San Francisco bans parking space app
San Francisco has banned the use of apps which allow people to buy and sell public parking spaces.
Parking is a huge problem in the city and Rome-based start-up MonkeyParking thought it had come up with a solution.
The app lets users auction off public parking spaces that they are using and wait for the buyer to arrive before pulling out.
But the city says it is illegal to auction off public land and has threatened to fine anyone doing so.
San Francisco lawyer Dennis Herrera sent a cease-and-desist order to MonkeyParking and has also asked Apple to remove it from the app store for violating local law.
The mobile peer-to-peer app describes itself as the first "which lets you make money every time that you are about to leave your on-street parking spot".
But according to a statement from Mr Herrera it "creates a predatory private market for public parking spaces that San Franciscans will not tolerate".
"We will not abide businesses that hold hostage on-street public parking spots for their own private profit."
He said that the company would be subject to fines of up to $2,500 (£1,470) per violation and it has been given until 11 July to stop operating in the city. Users of the app would also be subject to a $300 fine.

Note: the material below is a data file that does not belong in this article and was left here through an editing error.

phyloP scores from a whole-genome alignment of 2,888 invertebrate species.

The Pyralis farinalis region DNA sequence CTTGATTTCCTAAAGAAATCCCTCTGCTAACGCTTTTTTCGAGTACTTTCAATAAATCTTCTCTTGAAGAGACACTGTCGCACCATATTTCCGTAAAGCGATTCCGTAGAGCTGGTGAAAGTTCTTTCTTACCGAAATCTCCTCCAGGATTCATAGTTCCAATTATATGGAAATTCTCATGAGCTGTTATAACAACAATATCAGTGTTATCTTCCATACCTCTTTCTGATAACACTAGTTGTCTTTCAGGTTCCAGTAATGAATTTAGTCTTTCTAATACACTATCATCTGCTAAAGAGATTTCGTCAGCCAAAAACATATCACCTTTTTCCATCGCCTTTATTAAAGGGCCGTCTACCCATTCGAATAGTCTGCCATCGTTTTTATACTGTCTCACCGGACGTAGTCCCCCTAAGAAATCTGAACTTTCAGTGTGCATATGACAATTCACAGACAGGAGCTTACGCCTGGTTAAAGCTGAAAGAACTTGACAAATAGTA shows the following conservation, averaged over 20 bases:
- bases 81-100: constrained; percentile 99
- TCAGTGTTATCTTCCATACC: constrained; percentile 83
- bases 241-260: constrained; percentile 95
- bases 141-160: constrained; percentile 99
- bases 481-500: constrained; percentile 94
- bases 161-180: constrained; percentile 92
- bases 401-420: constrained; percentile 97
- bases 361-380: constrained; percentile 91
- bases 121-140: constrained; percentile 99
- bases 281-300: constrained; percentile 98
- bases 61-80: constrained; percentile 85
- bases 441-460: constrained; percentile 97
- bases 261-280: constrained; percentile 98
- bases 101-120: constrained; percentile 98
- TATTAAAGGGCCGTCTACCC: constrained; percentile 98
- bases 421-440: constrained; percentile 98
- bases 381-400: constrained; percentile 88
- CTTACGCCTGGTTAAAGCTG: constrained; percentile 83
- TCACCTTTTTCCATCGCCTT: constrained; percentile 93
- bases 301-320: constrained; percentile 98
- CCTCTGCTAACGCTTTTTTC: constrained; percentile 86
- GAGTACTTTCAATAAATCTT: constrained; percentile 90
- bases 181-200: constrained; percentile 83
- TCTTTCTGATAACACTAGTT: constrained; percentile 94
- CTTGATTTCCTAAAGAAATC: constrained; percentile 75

In response, MonkeyParking co-founder Roberto Zanetti said that the firm is talking to its lawyers about the letter.
"As a general principle we believe that a new company providing value to people should be regulated and not banned," he told the BBC.
"This applies also to companies like Airbnb, Uber and Lyft that are continuously facing difficulties while delivering something that makes users happy."
Uber, which offers private car hire via an app, has faced a backlash across Europe with taxi drivers angry that it does not face the same regulation as they do.
Two other parking apps which offer a similar service to MonkeyParking - Sweetch and ParkModo - have been warned they will receive similar letters.
Apps such as CARMAnation that allow people to rent private parking spaces are not affected by the ban.
"People are free to rent out their own private driveways and garage spaces should they choose to do so," said Mr Herrera.